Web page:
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What Cork & Other Cities Should Do About Their Waterfronts

31st August 2016
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Blackrock Castle - this weekend a fleet of boats sails up the River Lee from Cobh to moor at the uppermost navigable point of the river Blackrock Castle - this weekend a fleet of boats sails up the River Lee from Cobh to moor at the uppermost navigable point of the river Photo: Port of Cork

This Saturday will be a special one in Cork City when a fleet of boats sails up the River Lee from Cobh to moor at the uppermost navigable point of the river which yachts can reach. Cruisers and dinghies will race the traditional Cobh-to-Blackrock Race from the Promenade on the riverfront at Cobh to the Port of Cork’s marina in the city centre. This is an annual tradition. Once it marked the end of the sailing season, but as that has extended into much later in the year, the race has become also a social gathering when motorboats and non-racers join the fleet and families are on the water for the day out, organised by Cove Sailing Club.
It is, as Aidan McAleavy of the Cove club said, “a truly spectacular sight to see a large fleet race to the city.”
It made me wonder why Cork, my native city, hasn’t done more to develop the maritime location with which it has been favoured. The River Lee is renowned in the city’s anthem - The Banks of My Own Lovely Lee and the river endows Cork with a network of waterways as it breaks into different channels to negotiate the city centre. However, in all the development of Cork, I do not see that a lot has been done to bring the riverscape to the forefront of city planning, nor do all citizens appreciate the beauty of the river, it seems, to judge by debris still dumped into it. With its bridges and river channels Cork should be a city where the riverscape is its dominant aspect. As shipping and the port is moved downriver there is talk, a lot of it, about development, but not a lot about the city’s maritime foundation, which could be further forgotten when shipping is moved away from the city centre.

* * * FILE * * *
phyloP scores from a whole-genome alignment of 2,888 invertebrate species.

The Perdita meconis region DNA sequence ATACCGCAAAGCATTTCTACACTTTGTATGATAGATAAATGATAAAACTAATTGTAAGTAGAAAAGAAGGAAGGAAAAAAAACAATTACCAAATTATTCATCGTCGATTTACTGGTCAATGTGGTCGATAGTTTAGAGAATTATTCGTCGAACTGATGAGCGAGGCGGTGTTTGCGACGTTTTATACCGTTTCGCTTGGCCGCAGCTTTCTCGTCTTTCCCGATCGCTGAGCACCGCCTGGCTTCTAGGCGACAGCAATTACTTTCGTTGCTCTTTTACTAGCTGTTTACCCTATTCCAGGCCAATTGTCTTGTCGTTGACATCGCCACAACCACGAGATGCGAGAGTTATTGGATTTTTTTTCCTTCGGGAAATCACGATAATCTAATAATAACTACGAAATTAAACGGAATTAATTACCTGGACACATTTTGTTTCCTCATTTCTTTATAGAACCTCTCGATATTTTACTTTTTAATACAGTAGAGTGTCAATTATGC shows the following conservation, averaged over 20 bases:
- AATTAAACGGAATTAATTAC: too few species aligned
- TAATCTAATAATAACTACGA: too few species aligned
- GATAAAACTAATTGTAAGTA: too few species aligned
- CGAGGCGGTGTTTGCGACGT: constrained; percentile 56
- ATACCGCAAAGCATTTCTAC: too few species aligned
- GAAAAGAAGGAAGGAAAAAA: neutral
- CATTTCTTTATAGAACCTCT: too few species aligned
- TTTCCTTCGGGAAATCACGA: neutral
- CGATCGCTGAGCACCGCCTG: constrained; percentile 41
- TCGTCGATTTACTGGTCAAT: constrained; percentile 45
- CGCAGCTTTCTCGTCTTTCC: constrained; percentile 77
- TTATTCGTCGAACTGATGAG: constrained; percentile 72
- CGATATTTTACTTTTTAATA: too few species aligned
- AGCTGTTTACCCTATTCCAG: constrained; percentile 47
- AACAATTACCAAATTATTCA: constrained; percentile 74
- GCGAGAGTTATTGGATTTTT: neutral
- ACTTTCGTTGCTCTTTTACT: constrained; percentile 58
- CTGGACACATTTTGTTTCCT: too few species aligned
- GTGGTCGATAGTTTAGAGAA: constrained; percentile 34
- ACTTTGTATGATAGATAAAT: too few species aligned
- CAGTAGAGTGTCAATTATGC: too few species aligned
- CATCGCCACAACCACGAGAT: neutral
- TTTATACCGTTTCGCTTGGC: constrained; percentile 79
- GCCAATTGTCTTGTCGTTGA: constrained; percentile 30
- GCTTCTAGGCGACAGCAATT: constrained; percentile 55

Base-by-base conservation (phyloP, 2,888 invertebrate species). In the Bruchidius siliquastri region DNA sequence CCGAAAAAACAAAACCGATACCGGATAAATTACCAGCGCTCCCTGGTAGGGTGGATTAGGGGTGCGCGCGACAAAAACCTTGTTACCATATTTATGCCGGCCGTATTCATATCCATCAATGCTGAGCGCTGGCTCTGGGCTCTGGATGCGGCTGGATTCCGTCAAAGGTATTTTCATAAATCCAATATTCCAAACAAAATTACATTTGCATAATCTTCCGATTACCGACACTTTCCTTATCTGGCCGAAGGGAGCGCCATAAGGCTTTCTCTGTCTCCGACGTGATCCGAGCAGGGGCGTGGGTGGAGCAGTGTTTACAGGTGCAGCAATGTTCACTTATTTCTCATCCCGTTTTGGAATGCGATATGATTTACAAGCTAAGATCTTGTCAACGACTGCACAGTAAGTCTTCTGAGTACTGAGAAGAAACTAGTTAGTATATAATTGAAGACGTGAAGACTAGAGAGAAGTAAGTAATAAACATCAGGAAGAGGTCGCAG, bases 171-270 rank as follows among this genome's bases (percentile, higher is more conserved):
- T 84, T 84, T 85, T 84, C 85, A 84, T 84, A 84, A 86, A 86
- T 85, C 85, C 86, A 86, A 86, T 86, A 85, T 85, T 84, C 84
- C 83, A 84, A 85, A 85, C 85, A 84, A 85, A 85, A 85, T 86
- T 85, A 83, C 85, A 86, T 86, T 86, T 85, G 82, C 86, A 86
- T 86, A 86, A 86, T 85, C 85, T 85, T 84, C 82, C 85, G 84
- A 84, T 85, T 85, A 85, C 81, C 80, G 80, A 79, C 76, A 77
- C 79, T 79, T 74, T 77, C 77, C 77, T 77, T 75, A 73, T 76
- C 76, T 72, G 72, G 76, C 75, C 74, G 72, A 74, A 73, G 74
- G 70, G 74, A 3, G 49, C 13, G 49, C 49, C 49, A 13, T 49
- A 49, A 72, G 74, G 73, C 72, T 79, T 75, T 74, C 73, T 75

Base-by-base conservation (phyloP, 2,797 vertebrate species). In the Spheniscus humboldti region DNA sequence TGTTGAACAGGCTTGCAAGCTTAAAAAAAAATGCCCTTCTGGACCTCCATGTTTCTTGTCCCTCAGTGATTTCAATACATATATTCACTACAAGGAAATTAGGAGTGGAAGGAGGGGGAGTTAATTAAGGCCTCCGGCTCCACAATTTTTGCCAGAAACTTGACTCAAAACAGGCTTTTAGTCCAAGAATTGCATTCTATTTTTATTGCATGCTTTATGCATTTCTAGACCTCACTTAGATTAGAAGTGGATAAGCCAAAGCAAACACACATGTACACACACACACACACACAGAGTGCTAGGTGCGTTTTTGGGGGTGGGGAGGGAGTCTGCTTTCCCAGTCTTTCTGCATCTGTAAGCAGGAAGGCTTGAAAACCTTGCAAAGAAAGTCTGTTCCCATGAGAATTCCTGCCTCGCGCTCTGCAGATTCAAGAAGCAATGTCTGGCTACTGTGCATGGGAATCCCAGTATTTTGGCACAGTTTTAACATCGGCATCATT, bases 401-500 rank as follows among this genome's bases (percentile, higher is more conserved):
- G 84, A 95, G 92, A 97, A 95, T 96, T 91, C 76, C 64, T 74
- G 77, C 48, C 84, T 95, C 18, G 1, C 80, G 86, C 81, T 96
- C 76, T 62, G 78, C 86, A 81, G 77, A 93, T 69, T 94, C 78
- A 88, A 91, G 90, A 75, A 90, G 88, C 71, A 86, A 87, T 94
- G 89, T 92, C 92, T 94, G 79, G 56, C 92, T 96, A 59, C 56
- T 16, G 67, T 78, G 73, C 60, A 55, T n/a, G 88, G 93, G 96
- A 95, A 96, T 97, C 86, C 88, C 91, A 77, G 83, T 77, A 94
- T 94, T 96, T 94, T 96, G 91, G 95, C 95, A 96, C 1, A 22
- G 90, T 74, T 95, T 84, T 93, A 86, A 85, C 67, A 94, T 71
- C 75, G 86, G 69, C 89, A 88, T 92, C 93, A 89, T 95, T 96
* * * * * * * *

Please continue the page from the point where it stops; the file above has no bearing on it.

Other Irish cities still have shipping visible to the citizenry – Dublin in particular but that city’s Council hasn’t done a lot either to focus public facilities on the riverfront which the Liffey has provided them .. Waterford has put in some effort with a marina and quayside public facilities, as well as a memorial to the Conningbeg and Formby, both vessels sunk during World War One, with 68 passengers and crew lost from Waterford and the South East…. However, the movement of shipping out of the city has left derelict sites… Limerick has turned part of its face to the river…. Galway has done a bit, but the culture of the Claddagh could be more focussed upon.
All Irish cities could take lessons from European municipalities like Barcelona and Hamburg where the riverfronts are central to city life……. Wouldn’t it be an advance in maritime appreciation of City Councils held meetings to discuss waterfront enhancement?
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